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At The Children’s Institute, Parents Are Partners and Therapy is Individualized
By Nancy Kennedy

Kathy Pruett brings a wealth of capabilities to her position as a board-certified Pediatric Physical Therapy Clinical Specialist at The Children’s Institute of Pittsburgh. She is a dedicated, highly trained, and thoroughly credentialed healthcare professional with years of experience. She has a master’s in physical therapy from the University of Pittsburgh plus a second advanced degree in pediatric therapy from the University of Oklahoma. To stay at the cutting edge of her profession, she constantly advances her education, as new technologies, science and approaches to pediatric physical therapy and rehabilitation emerge. She is a member of an outstanding multidisciplinary team and a dynamic leader who mentors young professionals and models excellence in family-centered pediatric healthcare.

Beyond all of that, Kathy has an exceptional perspective on the experiences of the children and families she serves: she is also the mother of a child with special needs. Her son Matthew, age 17, was diagnosed with autism at the age of six and he is doing well, attending Bethel Park High School as a senior. Kathy says that her life experience with her son informs her work, making her especially sensitive to the emotional aspects of parenting a special needs child and giving her a rare and valuable understanding of the realities that this entails. “When I was working as a P.T. before I was a mother, I sometimes had unrealistic expectations of parents,” she recalls. “I would send them home with a home care plan that they could not possibly carry out. I would give them ten exercises to do, not understanding that I was overwhelming them. When I became a mother, and I understood what mothers actually do, I learned to be realistic. Now I adapt the home care plan to the real situation, modifying it to what can actually be accomplished. It’s essential to adapt the plan to the family’s daily routines, and to do that, you have to know them and their individual needs and desires.”

Kathy is a member of The Children’s Institute’s Autism Training Team, educating new staff on proven approaches to serving children with autism and their families. She says that although it is difficult for families to hear a diagnosis of autism, a diagnosis can be viewed as a password. “It’s a password in the sense that it allows you to access services which can help. Kids with autism need individualized treatment, so you’re trying to find a key, a password that will help you find a way to better understand your child. They see the world differently – we have to know this and appreciate it. I cannot force my child into my mold.”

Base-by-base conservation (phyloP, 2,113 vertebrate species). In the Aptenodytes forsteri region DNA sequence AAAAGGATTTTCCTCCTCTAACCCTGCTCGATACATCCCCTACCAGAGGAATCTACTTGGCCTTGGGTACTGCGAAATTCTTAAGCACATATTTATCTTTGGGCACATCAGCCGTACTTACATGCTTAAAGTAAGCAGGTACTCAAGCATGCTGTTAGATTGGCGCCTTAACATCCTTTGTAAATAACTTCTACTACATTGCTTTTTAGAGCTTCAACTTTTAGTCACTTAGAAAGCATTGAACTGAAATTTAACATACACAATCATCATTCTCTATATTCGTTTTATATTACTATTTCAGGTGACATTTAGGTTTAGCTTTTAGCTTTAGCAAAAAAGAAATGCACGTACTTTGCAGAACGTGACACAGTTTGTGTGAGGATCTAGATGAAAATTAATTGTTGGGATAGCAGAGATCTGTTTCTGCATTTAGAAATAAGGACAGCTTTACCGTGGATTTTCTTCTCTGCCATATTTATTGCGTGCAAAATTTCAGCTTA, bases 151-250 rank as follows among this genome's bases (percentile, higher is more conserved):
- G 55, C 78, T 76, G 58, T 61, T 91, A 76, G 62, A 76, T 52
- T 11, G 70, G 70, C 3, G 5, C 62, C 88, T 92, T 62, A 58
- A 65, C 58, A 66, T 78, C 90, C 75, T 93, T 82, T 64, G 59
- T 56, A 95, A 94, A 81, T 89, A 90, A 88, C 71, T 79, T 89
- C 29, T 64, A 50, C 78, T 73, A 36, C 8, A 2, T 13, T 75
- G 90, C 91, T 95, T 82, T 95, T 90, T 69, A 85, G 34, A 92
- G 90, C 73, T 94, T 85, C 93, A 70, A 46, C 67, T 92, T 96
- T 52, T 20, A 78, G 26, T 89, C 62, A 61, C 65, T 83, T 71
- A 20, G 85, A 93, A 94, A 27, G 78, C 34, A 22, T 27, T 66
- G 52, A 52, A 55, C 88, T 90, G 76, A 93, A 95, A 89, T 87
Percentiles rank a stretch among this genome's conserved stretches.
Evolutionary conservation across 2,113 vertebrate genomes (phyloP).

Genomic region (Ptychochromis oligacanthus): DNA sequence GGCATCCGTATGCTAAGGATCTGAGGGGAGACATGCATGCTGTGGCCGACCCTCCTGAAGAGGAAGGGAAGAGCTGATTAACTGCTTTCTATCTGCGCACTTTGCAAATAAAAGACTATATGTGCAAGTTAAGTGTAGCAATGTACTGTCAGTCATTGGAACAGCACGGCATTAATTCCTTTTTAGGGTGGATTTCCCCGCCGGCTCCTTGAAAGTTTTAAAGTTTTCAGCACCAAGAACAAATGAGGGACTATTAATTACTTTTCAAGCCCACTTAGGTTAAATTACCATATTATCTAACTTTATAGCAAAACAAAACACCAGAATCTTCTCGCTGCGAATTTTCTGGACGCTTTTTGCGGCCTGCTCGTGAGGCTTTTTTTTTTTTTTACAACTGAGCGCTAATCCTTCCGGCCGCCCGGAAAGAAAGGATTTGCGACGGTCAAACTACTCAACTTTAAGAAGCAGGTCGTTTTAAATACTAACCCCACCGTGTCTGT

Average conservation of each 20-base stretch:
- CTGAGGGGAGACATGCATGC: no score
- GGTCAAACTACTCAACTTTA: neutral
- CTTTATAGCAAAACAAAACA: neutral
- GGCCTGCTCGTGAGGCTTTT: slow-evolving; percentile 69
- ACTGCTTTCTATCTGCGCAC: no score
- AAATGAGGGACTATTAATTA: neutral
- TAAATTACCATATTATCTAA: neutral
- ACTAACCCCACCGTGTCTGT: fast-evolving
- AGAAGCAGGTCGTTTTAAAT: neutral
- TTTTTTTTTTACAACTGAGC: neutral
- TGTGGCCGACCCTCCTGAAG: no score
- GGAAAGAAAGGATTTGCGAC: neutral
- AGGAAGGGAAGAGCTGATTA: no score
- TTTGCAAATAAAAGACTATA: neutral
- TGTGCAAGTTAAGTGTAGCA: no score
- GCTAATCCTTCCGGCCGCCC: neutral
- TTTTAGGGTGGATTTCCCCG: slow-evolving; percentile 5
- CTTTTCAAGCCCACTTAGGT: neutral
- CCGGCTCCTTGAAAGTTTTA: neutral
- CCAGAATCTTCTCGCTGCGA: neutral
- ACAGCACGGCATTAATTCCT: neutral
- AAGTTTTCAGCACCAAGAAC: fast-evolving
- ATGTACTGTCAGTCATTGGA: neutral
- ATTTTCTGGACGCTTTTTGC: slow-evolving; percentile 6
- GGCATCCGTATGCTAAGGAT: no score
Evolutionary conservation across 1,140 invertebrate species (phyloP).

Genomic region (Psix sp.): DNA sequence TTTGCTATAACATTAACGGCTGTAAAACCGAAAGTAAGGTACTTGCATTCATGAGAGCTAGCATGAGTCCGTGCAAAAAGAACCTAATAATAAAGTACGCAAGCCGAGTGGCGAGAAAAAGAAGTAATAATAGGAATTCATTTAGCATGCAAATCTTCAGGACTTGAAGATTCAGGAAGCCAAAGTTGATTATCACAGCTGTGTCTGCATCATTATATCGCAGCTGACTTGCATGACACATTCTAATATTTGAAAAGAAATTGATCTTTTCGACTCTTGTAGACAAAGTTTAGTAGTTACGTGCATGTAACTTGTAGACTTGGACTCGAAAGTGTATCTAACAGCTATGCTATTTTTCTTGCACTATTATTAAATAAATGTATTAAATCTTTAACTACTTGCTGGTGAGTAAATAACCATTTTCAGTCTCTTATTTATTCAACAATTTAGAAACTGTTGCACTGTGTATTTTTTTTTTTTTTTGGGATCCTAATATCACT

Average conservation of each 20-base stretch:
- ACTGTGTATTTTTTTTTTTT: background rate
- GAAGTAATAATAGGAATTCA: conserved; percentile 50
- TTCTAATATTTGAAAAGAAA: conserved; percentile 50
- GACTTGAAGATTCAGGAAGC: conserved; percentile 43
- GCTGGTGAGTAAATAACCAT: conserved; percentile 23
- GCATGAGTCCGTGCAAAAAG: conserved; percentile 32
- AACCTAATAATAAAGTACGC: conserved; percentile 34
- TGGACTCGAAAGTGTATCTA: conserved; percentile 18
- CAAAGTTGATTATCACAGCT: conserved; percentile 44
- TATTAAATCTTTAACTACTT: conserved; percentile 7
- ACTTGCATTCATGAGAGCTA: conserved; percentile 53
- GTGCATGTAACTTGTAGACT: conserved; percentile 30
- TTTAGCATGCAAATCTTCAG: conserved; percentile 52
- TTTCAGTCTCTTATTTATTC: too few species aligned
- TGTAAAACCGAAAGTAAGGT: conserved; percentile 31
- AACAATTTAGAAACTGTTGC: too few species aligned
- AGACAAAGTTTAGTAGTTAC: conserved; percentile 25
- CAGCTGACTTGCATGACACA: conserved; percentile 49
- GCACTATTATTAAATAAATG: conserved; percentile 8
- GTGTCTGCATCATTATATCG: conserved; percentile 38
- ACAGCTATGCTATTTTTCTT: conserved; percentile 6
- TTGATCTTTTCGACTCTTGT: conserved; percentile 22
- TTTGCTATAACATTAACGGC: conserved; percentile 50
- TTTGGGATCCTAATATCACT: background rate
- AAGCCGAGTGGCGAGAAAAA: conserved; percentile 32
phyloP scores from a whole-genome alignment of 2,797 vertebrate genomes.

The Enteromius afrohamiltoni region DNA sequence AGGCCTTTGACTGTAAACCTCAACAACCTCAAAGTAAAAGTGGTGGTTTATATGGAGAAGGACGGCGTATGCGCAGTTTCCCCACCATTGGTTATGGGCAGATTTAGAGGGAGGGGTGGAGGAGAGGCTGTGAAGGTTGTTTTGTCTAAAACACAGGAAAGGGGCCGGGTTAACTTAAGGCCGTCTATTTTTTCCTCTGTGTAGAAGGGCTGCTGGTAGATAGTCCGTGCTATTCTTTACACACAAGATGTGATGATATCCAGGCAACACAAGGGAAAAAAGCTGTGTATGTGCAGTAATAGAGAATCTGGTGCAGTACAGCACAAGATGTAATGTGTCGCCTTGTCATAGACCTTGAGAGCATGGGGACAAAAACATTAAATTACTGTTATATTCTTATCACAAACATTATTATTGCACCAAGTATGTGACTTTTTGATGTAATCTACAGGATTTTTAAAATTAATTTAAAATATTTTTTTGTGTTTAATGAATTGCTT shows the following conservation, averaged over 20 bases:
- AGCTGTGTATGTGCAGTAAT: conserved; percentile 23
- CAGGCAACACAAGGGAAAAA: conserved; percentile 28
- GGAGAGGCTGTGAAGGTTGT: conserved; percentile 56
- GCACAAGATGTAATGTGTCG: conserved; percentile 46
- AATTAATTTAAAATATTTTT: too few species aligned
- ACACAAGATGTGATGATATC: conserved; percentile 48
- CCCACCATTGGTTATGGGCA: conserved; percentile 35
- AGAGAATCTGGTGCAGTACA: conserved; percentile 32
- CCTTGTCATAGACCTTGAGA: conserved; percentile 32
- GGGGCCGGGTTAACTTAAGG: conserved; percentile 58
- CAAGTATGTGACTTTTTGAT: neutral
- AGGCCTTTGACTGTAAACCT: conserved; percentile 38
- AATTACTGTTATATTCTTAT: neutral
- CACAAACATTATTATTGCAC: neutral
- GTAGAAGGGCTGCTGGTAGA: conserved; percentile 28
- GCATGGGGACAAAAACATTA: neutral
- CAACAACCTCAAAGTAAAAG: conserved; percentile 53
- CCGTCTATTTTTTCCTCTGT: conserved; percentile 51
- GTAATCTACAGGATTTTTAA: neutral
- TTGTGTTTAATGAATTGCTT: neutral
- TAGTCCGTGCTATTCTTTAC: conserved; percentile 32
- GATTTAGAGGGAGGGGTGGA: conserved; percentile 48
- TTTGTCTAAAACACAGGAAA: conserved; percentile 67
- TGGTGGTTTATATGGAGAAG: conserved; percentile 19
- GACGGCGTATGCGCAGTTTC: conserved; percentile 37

Individualization is a key component of The Children’s Institute’s approach to its patients, who range in age from newborns to age 21. “Therapy that is individualized to meet the unique needs of each child leads to better outcomes,” she explains. “Our care is personalized. The parents are critical to this, because they know the child best. No one knows a child the way the parent does – they are the true experts and they make the best advocates.”

According to Wendy Pardee, President and Chief Executive Officer at The Children’s Institute, the organization’s philosophy of “whole child” care is the key to the outstanding outcomes it regularly achieves. “Our entire staff ascribes to this holistic approach. We partner with each family and learn from them about their unique child so that we can provide the best possible support and services to them. Kathy Pruett, through sharing her lived experience, offers tremendous insight that enables our team to be more responsive to the needs of parents.”

The Children’s Institute has five convenient locations offering outpatient therapy services in Squirrel Hill, Bridgeville, Wexford, Pleasant Hills and Irwin, all offering occupational therapy, speech language therapy, nutrition and more. Physical therapy services include strengthening and conditioning exercise; developing improved motor skills; assessing assistive equipment needs; improving recreational skills; neuromuscular education and many others. In addition, the physical therapy department offers chronic pain management, orthotics and casting, interactive metronome, sports clinics and other services.

Kathy Pruett, who works at the Bridgeville location, wants parents to know that they are regarded as full-fledged members of the treatment team at The Children’s Institute. “All of the disciplines here work collaboratively, for your child. We hold full team meetings and we want you to be there, and to attend your child’s therapy sessions. We keep you informed and we can utilize teleconferences and telechats if needed.”

Established in 1902, The Children’s Institute of Pittsburgh is an independent, nonprofit, licensed organization whose mission is to heal, to teach, to empower, and to amaze. Its outpatient pediatric rehabilitation and therapy programs are nationally-recognized. The Day School is an approved private school serving nearly 200 students from more than 60 school districts. Through Project STAR, The Children’s Institute offers a wide array of family-centered adoption, foster care, and child and family services. Visit www.amazingkids.org or call (412) 420-2400 to learn more.

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